A British author arrested in
Singapore while promoting his book on executions in the city-state was released on bail pending further investigations by the police.
Alan Shadrake was arrested after the government's Media Development Authority (MDA) lodged a report last week, alleging criminal defamation.
He told AFP news agency on Tuesday that he was freed after a local activist posted bail of $7,200 for him.
"I'm feeling pretty shaken at the moment," he said.
Speaking later to reporters after his release, Shadrake said he had hardly slept "since they dragged me out of bed" on Sunday, the morning after launching his book at a private function.
"I've had a few hours of sleep on a very hard floor and I've been sitting at the desk being interrogated all day long explaining all the chapters of the book and going through the history of the book, my research, why I did the book."
His passport has been confiscated to prevent him from leaving Singapore until the case is resolved.
The author, who divides his time between neighbouring Malaysia and Britain, is facing charges of criminal defamation and contempt of court, which are punishable by jail and fines.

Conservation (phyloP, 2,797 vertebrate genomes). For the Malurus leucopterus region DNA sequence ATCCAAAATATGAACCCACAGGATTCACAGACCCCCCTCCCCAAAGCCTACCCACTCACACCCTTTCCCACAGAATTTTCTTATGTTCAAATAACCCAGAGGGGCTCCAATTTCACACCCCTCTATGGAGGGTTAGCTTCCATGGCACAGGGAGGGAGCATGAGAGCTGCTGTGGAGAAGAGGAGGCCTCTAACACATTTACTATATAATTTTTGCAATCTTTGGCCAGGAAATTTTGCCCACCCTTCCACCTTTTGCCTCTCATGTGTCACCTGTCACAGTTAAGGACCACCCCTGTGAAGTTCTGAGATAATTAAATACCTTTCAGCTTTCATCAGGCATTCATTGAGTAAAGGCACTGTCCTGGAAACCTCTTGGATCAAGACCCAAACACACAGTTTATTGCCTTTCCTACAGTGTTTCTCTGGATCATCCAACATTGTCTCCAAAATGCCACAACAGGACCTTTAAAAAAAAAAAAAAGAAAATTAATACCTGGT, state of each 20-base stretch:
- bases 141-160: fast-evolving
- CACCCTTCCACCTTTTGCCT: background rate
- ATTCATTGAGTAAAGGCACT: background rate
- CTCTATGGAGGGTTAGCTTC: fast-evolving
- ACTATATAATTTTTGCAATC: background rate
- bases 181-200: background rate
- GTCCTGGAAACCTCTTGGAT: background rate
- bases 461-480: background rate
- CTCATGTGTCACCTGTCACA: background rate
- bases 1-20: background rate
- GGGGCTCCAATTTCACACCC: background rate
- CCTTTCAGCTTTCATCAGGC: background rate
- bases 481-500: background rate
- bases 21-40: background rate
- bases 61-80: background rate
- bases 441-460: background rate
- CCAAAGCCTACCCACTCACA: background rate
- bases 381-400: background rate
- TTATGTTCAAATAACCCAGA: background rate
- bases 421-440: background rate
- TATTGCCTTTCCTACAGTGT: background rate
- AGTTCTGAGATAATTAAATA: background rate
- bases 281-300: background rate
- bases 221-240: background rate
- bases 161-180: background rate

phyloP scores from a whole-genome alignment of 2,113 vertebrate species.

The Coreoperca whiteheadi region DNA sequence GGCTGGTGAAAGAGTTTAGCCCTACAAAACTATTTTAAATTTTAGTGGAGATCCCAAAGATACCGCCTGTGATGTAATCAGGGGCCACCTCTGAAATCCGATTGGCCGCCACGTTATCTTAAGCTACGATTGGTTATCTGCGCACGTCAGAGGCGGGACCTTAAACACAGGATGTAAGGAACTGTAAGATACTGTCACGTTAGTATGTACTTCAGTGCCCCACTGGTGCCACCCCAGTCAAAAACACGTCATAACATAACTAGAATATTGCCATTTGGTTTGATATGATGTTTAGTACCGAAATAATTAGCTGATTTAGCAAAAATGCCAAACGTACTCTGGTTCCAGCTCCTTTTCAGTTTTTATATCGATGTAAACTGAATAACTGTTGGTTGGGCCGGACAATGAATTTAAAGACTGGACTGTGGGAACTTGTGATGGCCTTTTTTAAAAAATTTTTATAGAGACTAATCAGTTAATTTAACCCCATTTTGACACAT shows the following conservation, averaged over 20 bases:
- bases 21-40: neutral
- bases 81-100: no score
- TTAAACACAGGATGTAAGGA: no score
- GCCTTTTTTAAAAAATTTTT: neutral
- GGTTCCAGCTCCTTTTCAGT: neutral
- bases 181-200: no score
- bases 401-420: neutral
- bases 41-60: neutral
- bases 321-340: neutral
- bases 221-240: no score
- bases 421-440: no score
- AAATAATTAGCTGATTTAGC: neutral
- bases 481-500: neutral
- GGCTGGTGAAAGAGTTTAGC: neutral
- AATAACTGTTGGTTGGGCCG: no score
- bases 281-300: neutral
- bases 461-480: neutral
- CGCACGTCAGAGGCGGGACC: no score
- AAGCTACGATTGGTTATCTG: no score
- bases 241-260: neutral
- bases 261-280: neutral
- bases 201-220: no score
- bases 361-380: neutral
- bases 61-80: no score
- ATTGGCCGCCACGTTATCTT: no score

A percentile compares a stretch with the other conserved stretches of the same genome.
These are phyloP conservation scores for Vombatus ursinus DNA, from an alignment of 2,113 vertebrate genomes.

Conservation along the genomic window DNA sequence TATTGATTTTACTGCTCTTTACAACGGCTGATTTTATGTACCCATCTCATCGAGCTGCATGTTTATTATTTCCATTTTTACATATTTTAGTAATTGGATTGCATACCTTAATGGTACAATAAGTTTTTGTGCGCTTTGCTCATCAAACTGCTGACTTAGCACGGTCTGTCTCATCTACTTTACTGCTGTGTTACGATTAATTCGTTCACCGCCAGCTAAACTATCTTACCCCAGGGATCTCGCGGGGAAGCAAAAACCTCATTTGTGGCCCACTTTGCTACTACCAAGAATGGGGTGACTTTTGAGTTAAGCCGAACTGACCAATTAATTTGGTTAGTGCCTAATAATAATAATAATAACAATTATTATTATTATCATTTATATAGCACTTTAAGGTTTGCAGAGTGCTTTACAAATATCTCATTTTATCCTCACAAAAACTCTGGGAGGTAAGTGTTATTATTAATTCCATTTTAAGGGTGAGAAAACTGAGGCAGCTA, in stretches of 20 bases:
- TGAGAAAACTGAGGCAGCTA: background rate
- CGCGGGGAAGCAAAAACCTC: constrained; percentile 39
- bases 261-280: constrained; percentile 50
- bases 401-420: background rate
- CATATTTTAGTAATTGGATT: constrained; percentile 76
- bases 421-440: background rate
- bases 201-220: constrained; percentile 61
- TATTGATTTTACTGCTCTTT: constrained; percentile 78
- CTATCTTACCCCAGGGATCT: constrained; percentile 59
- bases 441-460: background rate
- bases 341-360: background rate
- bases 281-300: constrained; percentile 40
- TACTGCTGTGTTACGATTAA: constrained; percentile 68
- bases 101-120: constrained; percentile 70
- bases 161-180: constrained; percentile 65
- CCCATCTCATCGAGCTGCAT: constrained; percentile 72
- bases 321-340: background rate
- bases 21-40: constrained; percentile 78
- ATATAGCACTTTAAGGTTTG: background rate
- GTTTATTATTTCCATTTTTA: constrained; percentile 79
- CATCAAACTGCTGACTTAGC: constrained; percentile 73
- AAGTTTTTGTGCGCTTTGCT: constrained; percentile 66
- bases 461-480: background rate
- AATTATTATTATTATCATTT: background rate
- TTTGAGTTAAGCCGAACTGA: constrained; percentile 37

|Singaporean authorities said the book had not been banned in the country [EPA]
The case is to be heard in court on July 30, his lawyer said.
Critics say Singapore has one of the world's highest rates of executions but the government refuses to disclose any numbers and maintains that capital punishment helps keep crime rates low.
Shadrake was arrested after the launch of his book "Once a Jolly Hangman: Singapore Justice in the Dock" in which he alleged double standards in the Southeast Asian nation's use of the death penalty.
Amnesty International earlier urged Singapore's government to immediately release the elderly author.
The book features interviews with local human rights activists, lawyers and former police officers on various cases involving capital punishment in the city-state, which carries out the death penalty by hanging.
It also contains an interview with Darshan Singh, the long-time chief executioner at Singapore's Changi prison, who has since retired.
The crime rate on the island nation of five million people, which imposes the death penalty for crimes such as murder and a mandatory death sentence for drug trafficking, is among the lowest in the world, and Singapore officials say the death penalty is a key factor in maintaining that.